The new fuel tank on Terry Ann holds 21 gallons of fuel, enough for 42 hours of motoring. The three gallons we added brought us up to 15 gallons, more than enough to motor to Edenton if we had to. The forecast for the following day was a small craft advisory for the Roanoke and Croatan Sounds, with a southwest wind. In the Albemarle, southwest winds of 15-20 were expected, clocking around to north later in the day. Out of respect for the small craft advisory, we tied a reef into the main on the dock at Manteo.
Somebody suggested we find a place for dinner. I was willing to cook on the boat, but quite happy to let somebody else cook while we sat in air conditioning. So, all in agreement, we walked around looking at restaurants, some closed, some with long lines, until we found the Lost Colony Brewery and Cafe. The outdoor seating was crowded but there were plenty of tables available inside, which suited us. I had a delicious plate of black beans and rice while the crew had bar food served in a nouvelle cuisine fashion. Taylor and David split the tab, which the captain appreciated.
In the morning we cast off and motored out of Shallowbag Bay to the channel. We took out a few rolls of jib and motorsailed around Roanoke Island, then raised the reefed main, rolled out some more jib and shut down the engine for a nice sail out into the Sound. By the time we crossed the ICW route between Camden Point and the mouth of the Alligator River, the wind had dropped off, so we shook out the reef and rolled the jib out the rest of the way. This proved to be a mistake.
Dark, threatening clouds were brewing up in the west. I listened to the weather radio for the local area, which reported thunderstorms likely, but didn't call for any hazardous weather. I should have trusted my eyes and gut feeling and dropped the main, but Terry Ann has ridden out many a gusty thunderstorm hove-to, and I expected this one to be just another.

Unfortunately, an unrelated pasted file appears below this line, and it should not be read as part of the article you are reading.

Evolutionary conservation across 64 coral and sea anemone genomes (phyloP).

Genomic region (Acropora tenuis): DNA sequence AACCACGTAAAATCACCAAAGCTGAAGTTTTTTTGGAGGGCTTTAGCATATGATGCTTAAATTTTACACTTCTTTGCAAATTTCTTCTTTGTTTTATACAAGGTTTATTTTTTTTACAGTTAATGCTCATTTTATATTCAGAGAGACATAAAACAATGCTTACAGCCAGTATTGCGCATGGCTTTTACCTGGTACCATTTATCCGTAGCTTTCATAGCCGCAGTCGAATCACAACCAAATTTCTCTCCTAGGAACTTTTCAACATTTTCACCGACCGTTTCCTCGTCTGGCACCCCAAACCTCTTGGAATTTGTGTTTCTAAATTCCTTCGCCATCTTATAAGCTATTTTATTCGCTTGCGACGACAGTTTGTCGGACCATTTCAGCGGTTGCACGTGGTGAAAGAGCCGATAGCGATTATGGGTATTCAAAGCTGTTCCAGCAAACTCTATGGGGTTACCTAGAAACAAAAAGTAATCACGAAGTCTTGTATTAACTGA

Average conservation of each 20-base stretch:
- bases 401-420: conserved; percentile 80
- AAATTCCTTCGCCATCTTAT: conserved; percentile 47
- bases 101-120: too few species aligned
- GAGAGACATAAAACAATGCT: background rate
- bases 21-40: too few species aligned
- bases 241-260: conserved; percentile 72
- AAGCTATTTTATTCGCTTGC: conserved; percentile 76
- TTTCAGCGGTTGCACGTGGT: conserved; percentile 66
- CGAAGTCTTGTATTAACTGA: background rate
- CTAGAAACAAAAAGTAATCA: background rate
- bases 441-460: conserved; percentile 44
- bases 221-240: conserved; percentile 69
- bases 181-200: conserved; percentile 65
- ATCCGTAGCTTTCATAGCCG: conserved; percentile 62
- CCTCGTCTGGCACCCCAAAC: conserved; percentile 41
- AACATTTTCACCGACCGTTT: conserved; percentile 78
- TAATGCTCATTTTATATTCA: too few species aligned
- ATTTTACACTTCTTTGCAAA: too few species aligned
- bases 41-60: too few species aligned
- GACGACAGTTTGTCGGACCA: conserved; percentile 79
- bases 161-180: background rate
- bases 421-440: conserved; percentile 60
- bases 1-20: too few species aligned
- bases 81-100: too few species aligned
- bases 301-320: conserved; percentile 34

Suddenly the winds picked up and we tried to round up. A blast of wind, probably 50 knots, came across the water, accompanied by short, steep waves and lashing rain. The bow fell off and Terry Ann laid over on her port side. I called to David at the helm to drop the main sheet, which he was already in the process of doing. The boat came back up, but the jib was streaming out in the wind. The sudden blast of wind on the few feet of jib that we were carrying had been enough to rip the cleat holding the furling line out of the combing, allowing the sail to completely deploy. The grommet at the clew had ripped out and the sheets had vanished in the wind.
The first thing to do was to drop the main. I went forward to the mast and uncleated the halyard, and as the sail dropped Taylor corraled the thrashing canvas and got ties on it. The main boom was drooping down toward the cockpit but high enough on the topping lift to deal with, so David sheeted it in tight amidships. With the engine running and David at the helm, Taylor and I worked to get the jib in. About this time David looked up the mast and called to us that the port spreader was broken. I called back to maintain a starboard tack which David already knew to do. It was a scary sight to look up the mast and see the length above the lower shrouds whipping back and forth in the wind. Taylor and I worked together on the thrashing bow to get the jib down and the jib halyard set up to the port upper chainplate, which stabilized the mast.
By this time the wind and waves had died down, though it remained choppy on the sound. It was getting colder by the minute, and after a while it started to rain. The Atomic 4 had run better with more ventilation, and we had made a screen frame to fit in place of the counter that ordinarily covered the engine to allow for air flow. Now I put the screen in place, and each of us took a turn standing below deck soaking up the heat coming off the Beta. By the time we reached Edenton, the rain was lashing down from due north, the wind was blowing and it was getting dark. We followed the markers into the bay and turned in to the protected town dock, where a friendly fellow sailor from a neighboring trawler helped us set our lines. With the rain and cold, nobody felt like walking into town for dinner, so we cooked something on the boat and were all in our berths early.
In the morning we motored the short two miles to the marina and backed in next to Tom and Ann's Sea Wasp. Phil came out to catch our dock lines and later, at his most cordial, had us all aboard Oryoki for coffee. Afterward, we packed my car and headed for Oriental, where I dropped Taylor and David at their vehicles. They headed to their homes, while I drove back to Edenton and spent a couple of days getting Terry Ann in order before returning home myself.
The experience of running up the Pamlico Sound and following the channels into Manteo was a first for all three of us, as was getting knocked down on the Albemarle. Having crew made the trip much easier, safer and more enjoyable for me. I hope Taylor and David will sail with me again, and I have an idea that they might.
Text and Photographs by Paul Clayton. Posted 06/18/21.
Copyright © 2021 Paul M. Clayton